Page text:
It’s been estimated that we spend about 60,000 hours at work over a lifetime – that’s about 30 per cent of your entire life spent at the office – so it stands to reason that a well-designed workplace can have a big impact on your mood.
Almost half of employees (48 per cent) believe that the office positively impacts on their mental health, according to the What Workers Want 2016, and yet very few have any say in what it looks like. With this in mind, we look at how employers can maximise employee satisfaction and create a positive work environment.
Provide open and closed spaces
Despite being the dominant choice for most companies, open-plan office spaces are falling out of favour with workers. Only 45 per cent of employees said they were satisfied with the noise levels in their office, and 71 per cent said they valued having a quiet space to concentrate at work.
The intention behind open-plan office spaces is to drive collaborative working, but new research has shown that access to a private space is also critical to encouraging innovation. Gensler’s UK Workplace Survey 2016 found that team members seen as innovators within companies are five times more likely to have access to a private space, while workers at the other end of the spectrum spend 86 per cent of their time at their desks.
Employee wellness programmes are commonplace nowadays, but that integrate wellbeing into their core design are the next frontier. In particular, the popularity of sit-stand desks has grown in recent years, and while many employers have yet to embrace the trend, it’s something that workers are keen to adopt. 20% of male respondents in the What Workers Want survey said they would always or often use a if offered one.
Avoid all-white spaces
A lot of research has been conducted into the psychology of colour, most notably on their possible effects on our moods. A study by the University of Texas that examined the impact of colour schemes in the office environment found that those working in an all-white office environment reported more negative moods than those in blue/green spaces. Despite this, the study found no link between mood and the productivity of employees, so choosing a colour that puts them in a better mood won’t necessarily make them work harder, but you can at least affect the sentiment with which they approach their working environment.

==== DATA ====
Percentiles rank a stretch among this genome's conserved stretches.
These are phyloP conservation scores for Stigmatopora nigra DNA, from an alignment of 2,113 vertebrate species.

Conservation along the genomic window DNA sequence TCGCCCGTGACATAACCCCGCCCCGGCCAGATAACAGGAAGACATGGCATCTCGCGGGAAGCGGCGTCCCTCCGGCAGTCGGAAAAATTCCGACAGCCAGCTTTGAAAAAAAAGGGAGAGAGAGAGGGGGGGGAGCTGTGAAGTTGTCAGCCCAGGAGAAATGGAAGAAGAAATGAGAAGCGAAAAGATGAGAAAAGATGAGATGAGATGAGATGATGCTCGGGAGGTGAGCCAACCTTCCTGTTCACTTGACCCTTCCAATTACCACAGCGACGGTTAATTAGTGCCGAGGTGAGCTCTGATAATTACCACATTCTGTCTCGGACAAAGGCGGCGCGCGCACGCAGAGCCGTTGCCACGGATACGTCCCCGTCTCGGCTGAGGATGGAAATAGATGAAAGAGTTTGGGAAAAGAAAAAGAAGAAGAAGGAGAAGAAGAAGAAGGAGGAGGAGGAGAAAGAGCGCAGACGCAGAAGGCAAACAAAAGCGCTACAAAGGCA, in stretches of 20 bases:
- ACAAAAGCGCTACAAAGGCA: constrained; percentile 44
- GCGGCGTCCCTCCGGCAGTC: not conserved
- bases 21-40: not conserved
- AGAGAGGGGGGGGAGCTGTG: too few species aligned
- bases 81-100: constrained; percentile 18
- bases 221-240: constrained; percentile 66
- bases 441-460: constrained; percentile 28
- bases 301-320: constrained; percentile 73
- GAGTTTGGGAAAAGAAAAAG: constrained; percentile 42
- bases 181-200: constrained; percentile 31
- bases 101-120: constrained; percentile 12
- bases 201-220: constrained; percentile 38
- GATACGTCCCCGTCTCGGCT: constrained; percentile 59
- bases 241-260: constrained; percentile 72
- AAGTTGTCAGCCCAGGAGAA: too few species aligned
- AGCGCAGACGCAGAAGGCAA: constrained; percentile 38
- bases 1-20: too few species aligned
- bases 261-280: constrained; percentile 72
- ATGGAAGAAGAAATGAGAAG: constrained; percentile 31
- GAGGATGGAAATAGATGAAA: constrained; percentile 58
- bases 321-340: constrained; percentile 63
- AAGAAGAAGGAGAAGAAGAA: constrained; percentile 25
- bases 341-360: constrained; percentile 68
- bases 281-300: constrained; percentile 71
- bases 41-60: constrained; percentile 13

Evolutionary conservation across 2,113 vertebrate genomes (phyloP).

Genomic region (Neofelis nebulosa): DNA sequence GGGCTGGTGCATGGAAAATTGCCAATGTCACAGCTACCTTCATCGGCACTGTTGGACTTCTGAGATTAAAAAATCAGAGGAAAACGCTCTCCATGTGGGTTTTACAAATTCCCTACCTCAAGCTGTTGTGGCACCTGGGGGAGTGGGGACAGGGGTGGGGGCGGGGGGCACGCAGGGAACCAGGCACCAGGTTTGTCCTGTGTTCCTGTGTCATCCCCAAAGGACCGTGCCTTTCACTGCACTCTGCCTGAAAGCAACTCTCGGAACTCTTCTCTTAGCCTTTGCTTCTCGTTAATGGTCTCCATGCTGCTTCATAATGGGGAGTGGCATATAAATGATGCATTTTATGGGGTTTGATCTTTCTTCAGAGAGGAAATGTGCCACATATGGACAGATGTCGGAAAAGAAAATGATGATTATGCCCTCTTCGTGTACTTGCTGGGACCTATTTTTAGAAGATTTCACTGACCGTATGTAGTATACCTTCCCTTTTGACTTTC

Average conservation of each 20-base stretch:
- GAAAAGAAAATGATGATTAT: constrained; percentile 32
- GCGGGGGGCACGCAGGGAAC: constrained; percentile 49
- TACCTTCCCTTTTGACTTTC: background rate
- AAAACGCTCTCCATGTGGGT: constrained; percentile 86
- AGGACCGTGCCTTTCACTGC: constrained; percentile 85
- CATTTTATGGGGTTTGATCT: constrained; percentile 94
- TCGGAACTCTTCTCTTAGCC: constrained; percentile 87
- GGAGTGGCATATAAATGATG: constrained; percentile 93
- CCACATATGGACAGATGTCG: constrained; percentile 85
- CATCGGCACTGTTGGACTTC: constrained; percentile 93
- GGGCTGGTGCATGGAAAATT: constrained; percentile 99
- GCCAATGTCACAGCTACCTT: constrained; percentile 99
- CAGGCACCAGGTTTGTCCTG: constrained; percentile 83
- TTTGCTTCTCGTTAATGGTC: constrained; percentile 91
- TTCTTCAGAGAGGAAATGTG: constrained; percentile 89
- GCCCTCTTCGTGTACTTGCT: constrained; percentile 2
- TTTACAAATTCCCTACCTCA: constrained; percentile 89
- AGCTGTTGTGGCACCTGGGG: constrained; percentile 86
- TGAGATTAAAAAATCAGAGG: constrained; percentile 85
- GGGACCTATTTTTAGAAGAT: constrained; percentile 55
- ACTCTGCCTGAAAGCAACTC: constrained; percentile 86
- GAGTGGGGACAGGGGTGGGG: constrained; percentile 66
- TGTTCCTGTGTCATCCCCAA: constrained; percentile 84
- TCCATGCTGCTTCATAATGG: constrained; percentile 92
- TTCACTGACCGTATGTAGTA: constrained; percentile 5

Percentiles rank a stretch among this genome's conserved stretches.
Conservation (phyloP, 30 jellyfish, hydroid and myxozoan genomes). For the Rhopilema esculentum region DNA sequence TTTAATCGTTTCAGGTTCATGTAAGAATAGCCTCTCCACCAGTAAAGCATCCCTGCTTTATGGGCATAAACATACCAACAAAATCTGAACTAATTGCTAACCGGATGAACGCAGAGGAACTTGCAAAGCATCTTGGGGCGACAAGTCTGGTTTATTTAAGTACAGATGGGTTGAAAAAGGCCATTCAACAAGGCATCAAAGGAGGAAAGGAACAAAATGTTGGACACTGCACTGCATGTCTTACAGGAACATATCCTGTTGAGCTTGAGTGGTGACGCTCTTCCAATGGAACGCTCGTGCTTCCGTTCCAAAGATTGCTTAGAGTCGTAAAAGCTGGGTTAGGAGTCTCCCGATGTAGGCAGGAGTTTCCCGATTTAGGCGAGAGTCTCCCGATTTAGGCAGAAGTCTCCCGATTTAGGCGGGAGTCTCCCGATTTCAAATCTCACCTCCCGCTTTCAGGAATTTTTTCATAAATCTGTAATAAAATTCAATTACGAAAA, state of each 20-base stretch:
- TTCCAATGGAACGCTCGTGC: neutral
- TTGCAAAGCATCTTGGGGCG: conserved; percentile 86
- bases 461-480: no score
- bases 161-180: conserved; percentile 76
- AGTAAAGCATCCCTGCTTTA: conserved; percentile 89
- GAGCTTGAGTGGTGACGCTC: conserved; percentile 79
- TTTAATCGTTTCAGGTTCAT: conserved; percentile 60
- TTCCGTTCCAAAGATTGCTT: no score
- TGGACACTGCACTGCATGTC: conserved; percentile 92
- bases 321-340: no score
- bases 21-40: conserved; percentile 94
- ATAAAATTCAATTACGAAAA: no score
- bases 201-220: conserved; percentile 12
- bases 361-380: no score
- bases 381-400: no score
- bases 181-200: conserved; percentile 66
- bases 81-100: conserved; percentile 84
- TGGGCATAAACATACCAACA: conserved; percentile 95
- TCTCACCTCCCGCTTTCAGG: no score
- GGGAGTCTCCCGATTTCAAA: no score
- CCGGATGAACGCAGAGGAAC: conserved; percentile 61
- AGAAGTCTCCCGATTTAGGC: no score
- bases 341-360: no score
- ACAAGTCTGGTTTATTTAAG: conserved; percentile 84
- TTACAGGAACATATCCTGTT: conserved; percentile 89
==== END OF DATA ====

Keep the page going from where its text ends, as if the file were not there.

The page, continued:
“Creating a one-size-fits-all ideal interior environment for individuals with differing characteristics may be impossible. Alternatively, interiors could be designed with maximum flexibility to allow for variations within the same general space according to each individual’s characteristics,” wrote Dr Nancy Kwallek, author of the report.
Bring the outside in
A recent focus on wellbeing in the workplace has led to the rise of biophilic design – spaces that integrate natural elements. Research has shown that offices with greenery and sunlight increased productivity by up to 6 per cent and creativity by 15 per cent. With so much of our time spent in enclosed spaces, bringing nature back into the workplace is one way employers can help improve the mood of their workforce.
While there are limits to how much control employees can be given when it comes to designing a workspace, it’s worth remembering that office design can have an impact on attracting and retaining top talent. Indeed, 25 per cent of workers said they would be willing to commute an extra 30 minutes to work in their perfect office.
By implementing office changes that workers want, employers can boost morale as well as expand their recruitment talent pool.
*Based on US figures of 40 hours a week spent at the office over 30 years of work, minus two weeks a year for holidays.